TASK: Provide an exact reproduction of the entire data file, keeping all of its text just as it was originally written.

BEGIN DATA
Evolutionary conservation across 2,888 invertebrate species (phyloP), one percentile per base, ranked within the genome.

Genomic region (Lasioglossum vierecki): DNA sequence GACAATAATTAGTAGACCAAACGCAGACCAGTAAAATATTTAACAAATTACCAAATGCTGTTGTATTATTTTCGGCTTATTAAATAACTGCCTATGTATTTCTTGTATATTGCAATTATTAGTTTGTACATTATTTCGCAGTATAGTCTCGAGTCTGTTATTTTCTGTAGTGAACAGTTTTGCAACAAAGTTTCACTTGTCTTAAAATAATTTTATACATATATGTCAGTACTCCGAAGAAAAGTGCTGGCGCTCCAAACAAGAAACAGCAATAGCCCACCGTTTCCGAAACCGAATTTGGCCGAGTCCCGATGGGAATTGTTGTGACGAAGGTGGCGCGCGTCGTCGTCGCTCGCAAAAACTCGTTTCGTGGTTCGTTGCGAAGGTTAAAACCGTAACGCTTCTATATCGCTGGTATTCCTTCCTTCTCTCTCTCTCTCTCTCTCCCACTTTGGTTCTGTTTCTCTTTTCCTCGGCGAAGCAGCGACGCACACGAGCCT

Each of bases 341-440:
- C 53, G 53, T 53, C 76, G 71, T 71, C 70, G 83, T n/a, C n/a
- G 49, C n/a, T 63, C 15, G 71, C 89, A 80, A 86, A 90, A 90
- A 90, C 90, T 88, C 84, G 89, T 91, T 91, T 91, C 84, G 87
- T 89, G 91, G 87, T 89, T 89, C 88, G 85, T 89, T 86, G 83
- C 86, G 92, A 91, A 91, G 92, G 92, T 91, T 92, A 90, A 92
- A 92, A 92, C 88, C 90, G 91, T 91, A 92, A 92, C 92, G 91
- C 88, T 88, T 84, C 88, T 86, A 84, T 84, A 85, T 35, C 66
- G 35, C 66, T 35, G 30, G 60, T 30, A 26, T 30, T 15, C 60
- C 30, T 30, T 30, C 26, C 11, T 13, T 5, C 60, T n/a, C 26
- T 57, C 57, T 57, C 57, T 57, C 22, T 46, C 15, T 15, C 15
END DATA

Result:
Evolutionary conservation across 2,888 invertebrate species (phyloP), one percentile per base, ranked within the genome.

Genomic region (Lasioglossum vierecki): DNA sequence GACAATAATTAGTAGACCAAACGCAGACCAGTAAAATATTTAACAAATTACCAAATGCTGTTGTATTATTTTCGGCTTATTAAATAACTGCCTATGTATTTCTTGTATATTGCAATTATTAGTTTGTACATTATTTCGCAGTATAGTCTCGAGTCTGTTATTTTCTGTAGTGAACAGTTTTGCAACAAAGTTTCACTTGTCTTAAAATAATTTTATACATATATGTCAGTACTCCGAAGAAAAGTGCTGGCGCTCCAAACAAGAAACAGCAATAGCCCACCGTTTCCGAAACCGAATTTGGCCGAGTCCCGATGGGAATTGTTGTGACGAAGGTGGCGCGCGTCGTCGTCGCTCGCAAAAACTCGTTTCGTGGTTCGTTGCGAAGGTTAAAACCGTAACGCTTCTATATCGCTGGTATTCCTTCCTTCTCTCTCTCTCTCTCTCTCCCACTTTGGTTCTGTTTCTCTTTTCCTCGGCGAAGCAGCGACGCACACGAGCCT

Each of bases 341-440:
- C 53, G 53, T 53, C 76, G 71, T 71, C 70, G 83, T n/a, C n/a
- G 49, C n/a, T 63, C 15, G 71, C 89, A 80, A 86, A 90, A 90
- A 90, C 90, T 88, C 84, G 89, T 91, T 91, T 91, C 84, G 87
- T 89, G 91, G 87, T 89, T 89, C 88, G 85, T 89, T 86, G 83
- C 86, G 92, A 91, A 91, G 92, G 92, T 91, T 92, A 90, A 92
- A 92, A 92, C 88, C 90, G 91, T 91, A 92, A 92, C 92, G 91
- C 88, T 88, T 84, C 88, T 86, A 84, T 84, A 85, T 35, C 66
- G 35, C 66, T 35, G 30, G 60, T 30, A 26, T 30, T 15, C 60
- C 30, T 30, T 30, C 26, C 11, T 13, T 5, C 60, T n/a, C 26
- T 57, C 57, T 57, C 57, T 57, C 22, T 46, C 15, T 15, C 15